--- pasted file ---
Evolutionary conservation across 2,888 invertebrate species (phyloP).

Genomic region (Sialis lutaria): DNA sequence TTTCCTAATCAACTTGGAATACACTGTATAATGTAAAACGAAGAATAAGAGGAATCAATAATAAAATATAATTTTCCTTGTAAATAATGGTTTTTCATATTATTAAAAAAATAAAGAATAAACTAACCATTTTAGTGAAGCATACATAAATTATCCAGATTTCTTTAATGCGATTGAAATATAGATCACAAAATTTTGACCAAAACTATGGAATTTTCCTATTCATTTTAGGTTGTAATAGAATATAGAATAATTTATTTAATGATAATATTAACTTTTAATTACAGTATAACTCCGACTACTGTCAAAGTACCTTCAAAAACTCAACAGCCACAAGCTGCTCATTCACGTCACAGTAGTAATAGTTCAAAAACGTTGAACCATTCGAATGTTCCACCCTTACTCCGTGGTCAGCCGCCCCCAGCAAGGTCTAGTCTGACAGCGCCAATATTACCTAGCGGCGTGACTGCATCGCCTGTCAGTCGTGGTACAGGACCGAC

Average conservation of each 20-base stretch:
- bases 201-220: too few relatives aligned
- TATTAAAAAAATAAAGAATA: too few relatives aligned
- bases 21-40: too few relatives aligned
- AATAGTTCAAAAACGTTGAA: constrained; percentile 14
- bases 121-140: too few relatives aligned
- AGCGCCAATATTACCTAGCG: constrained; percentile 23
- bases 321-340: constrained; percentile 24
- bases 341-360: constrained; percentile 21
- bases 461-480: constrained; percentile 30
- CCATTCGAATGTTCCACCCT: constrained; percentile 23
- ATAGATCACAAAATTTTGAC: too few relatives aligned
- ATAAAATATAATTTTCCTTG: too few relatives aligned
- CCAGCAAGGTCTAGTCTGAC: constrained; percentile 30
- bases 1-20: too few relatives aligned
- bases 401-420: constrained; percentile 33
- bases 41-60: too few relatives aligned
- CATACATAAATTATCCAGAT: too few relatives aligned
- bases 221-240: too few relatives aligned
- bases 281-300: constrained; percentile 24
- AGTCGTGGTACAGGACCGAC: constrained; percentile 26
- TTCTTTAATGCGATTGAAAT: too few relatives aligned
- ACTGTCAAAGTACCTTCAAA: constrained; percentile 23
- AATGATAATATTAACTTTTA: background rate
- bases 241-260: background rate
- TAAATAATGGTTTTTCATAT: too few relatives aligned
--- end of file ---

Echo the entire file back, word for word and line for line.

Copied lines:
Evolutionary conservation across 2,888 invertebrate species (phyloP).

Genomic region (Sialis lutaria): DNA sequence TTTCCTAATCAACTTGGAATACACTGTATAATGTAAAACGAAGAATAAGAGGAATCAATAATAAAATATAATTTTCCTTGTAAATAATGGTTTTTCATATTATTAAAAAAATAAAGAATAAACTAACCATTTTAGTGAAGCATACATAAATTATCCAGATTTCTTTAATGCGATTGAAATATAGATCACAAAATTTTGACCAAAACTATGGAATTTTCCTATTCATTTTAGGTTGTAATAGAATATAGAATAATTTATTTAATGATAATATTAACTTTTAATTACAGTATAACTCCGACTACTGTCAAAGTACCTTCAAAAACTCAACAGCCACAAGCTGCTCATTCACGTCACAGTAGTAATAGTTCAAAAACGTTGAACCATTCGAATGTTCCACCCTTACTCCGTGGTCAGCCGCCCCCAGCAAGGTCTAGTCTGACAGCGCCAATATTACCTAGCGGCGTGACTGCATCGCCTGTCAGTCGTGGTACAGGACCGAC

Average conservation of each 20-base stretch:
- bases 201-220: too few relatives aligned
- TATTAAAAAAATAAAGAATA: too few relatives aligned
- bases 21-40: too few relatives aligned
- AATAGTTCAAAAACGTTGAA: constrained; percentile 14
- bases 121-140: too few relatives aligned
- AGCGCCAATATTACCTAGCG: constrained; percentile 23
- bases 321-340: constrained; percentile 24
- bases 341-360: constrained; percentile 21
- bases 461-480: constrained; percentile 30
- CCATTCGAATGTTCCACCCT: constrained; percentile 23
- ATAGATCACAAAATTTTGAC: too few relatives aligned
- ATAAAATATAATTTTCCTTG: too few relatives aligned
- CCAGCAAGGTCTAGTCTGAC: constrained; percentile 30
- bases 1-20: too few relatives aligned
- bases 401-420: constrained; percentile 33
- bases 41-60: too few relatives aligned
- CATACATAAATTATCCAGAT: too few relatives aligned
- bases 221-240: too few relatives aligned
- bases 281-300: constrained; percentile 24
- AGTCGTGGTACAGGACCGAC: constrained; percentile 26
- TTCTTTAATGCGATTGAAAT: too few relatives aligned
- ACTGTCAAAGTACCTTCAAA: constrained; percentile 23
- AATGATAATATTAACTTTTA: background rate
- bases 241-260: background rate
- TAAATAATGGTTTTTCATAT: too few relatives aligned